GHPC Publishes Paper on Planning Tool to Increase Minority Blood Donation

Georgia Health Policy Center researchers have developed a strategic planning tool for those working to increase minority blood donation. The planning tool, and the evidence behind its development, were recently published in an article in Health Promotion Practice.

The tool was developed as part of GHPC’s ongoing work leading the REdHHoTT project towards achieving its goal of reducing complications associated with therapeutic blood transfusions in people with blood disorders, like sickle cell disease and thalassemia. A crucial part of REdHHoTT’s efforts focuses on increasing minority blood donation to expand the availability of matched blood for transfusion to patients with sickle cell disease and thalassemia.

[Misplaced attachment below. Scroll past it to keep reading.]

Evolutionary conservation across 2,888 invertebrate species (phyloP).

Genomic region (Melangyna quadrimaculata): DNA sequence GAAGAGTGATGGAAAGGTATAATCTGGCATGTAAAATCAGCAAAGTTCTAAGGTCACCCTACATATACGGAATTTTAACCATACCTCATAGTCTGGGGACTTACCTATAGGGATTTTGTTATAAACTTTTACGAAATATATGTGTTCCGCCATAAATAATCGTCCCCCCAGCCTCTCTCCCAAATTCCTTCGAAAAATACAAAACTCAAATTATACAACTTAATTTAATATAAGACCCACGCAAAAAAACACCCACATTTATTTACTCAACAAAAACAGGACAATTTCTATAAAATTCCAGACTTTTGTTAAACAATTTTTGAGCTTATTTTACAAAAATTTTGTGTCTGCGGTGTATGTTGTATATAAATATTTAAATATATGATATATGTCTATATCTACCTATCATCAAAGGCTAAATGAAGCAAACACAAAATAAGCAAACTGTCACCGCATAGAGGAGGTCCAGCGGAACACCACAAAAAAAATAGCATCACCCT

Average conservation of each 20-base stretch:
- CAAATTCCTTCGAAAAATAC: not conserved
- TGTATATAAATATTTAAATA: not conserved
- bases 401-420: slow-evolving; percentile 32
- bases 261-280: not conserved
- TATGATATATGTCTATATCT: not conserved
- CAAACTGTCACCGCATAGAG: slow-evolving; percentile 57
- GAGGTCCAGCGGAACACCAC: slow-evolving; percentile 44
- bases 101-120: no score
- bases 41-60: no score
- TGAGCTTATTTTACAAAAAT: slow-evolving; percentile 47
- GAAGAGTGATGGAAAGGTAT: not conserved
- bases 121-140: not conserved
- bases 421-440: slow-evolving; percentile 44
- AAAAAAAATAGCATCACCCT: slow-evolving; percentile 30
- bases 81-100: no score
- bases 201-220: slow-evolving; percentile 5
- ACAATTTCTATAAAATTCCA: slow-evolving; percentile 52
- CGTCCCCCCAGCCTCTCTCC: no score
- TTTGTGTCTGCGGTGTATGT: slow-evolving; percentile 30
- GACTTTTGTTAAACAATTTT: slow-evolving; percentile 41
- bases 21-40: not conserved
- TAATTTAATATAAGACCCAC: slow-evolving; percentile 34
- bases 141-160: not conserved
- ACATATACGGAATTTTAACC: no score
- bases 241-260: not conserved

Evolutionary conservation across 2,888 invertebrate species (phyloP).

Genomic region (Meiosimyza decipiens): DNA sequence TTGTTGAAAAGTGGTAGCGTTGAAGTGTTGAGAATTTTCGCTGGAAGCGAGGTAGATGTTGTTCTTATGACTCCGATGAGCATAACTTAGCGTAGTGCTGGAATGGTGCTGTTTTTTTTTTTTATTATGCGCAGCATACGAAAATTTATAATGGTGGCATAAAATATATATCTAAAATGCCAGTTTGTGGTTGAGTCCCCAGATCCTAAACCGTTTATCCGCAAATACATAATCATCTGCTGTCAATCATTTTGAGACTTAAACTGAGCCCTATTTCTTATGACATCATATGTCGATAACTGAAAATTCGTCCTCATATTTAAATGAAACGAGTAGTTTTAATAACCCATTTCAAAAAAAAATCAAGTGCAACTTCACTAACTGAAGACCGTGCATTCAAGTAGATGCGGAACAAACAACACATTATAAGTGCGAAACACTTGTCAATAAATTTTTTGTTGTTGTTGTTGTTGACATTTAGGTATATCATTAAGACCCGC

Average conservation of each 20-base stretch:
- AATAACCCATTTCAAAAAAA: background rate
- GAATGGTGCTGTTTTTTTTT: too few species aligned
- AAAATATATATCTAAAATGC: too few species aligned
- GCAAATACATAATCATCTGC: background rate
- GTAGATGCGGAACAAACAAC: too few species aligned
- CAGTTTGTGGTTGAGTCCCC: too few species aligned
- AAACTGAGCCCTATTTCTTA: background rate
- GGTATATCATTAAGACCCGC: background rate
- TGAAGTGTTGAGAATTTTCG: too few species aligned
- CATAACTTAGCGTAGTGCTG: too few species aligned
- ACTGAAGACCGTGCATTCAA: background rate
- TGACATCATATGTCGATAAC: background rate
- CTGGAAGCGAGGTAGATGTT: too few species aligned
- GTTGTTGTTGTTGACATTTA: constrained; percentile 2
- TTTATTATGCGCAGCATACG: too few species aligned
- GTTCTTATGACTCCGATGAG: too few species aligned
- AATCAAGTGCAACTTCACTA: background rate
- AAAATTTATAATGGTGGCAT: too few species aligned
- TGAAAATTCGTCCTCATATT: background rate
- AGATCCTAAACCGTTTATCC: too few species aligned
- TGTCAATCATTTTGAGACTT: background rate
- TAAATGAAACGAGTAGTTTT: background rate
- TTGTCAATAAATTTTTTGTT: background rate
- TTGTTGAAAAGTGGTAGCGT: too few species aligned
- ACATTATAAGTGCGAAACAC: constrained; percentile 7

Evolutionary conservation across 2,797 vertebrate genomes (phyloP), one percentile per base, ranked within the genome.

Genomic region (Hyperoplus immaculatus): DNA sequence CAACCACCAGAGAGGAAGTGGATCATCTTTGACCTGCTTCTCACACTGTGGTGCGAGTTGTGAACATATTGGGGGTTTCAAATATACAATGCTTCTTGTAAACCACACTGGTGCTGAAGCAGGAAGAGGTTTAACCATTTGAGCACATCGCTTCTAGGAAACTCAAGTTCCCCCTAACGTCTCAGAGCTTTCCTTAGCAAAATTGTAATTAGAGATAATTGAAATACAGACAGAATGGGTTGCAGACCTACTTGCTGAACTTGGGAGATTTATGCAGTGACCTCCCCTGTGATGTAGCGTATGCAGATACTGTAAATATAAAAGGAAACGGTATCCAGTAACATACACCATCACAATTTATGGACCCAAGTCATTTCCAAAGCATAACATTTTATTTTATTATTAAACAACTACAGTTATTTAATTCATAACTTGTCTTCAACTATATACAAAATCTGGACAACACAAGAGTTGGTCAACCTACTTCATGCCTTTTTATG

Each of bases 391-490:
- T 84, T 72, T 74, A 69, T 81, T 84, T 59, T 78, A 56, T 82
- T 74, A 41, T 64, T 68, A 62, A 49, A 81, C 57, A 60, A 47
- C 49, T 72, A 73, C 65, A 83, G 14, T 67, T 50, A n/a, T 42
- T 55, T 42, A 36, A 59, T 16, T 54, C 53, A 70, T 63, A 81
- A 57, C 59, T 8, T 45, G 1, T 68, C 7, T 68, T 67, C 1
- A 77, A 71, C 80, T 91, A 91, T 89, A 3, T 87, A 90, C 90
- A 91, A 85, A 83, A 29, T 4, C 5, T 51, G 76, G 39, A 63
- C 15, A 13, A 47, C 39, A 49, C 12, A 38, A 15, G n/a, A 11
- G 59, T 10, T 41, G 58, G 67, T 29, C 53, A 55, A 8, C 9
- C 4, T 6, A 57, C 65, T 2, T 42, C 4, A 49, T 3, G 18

“Historically, African Americans have been underrepresented as blood donors,” says study coauthor Ashley Singleton. “A lack of racially diverse blood donors contributes to transfusion complications, particularly in patients with sickle cell disease, who are both disproportionately African American and the recipients of frequent transfusions.”

The strategic planning tool is designed to help blood centers, provider organizations, and patient advocacy groups increase minority blood donation through addressing the three stages of blood donation — recruitment, donation, and retention — and offering specific strategies to build trust, awareness, and education at each stage.

Regena Spratling, Ph.D., from Georgia State University’s Byrdine F. Lewis School of Nursing & Health Professions, is also a coauthor of the study.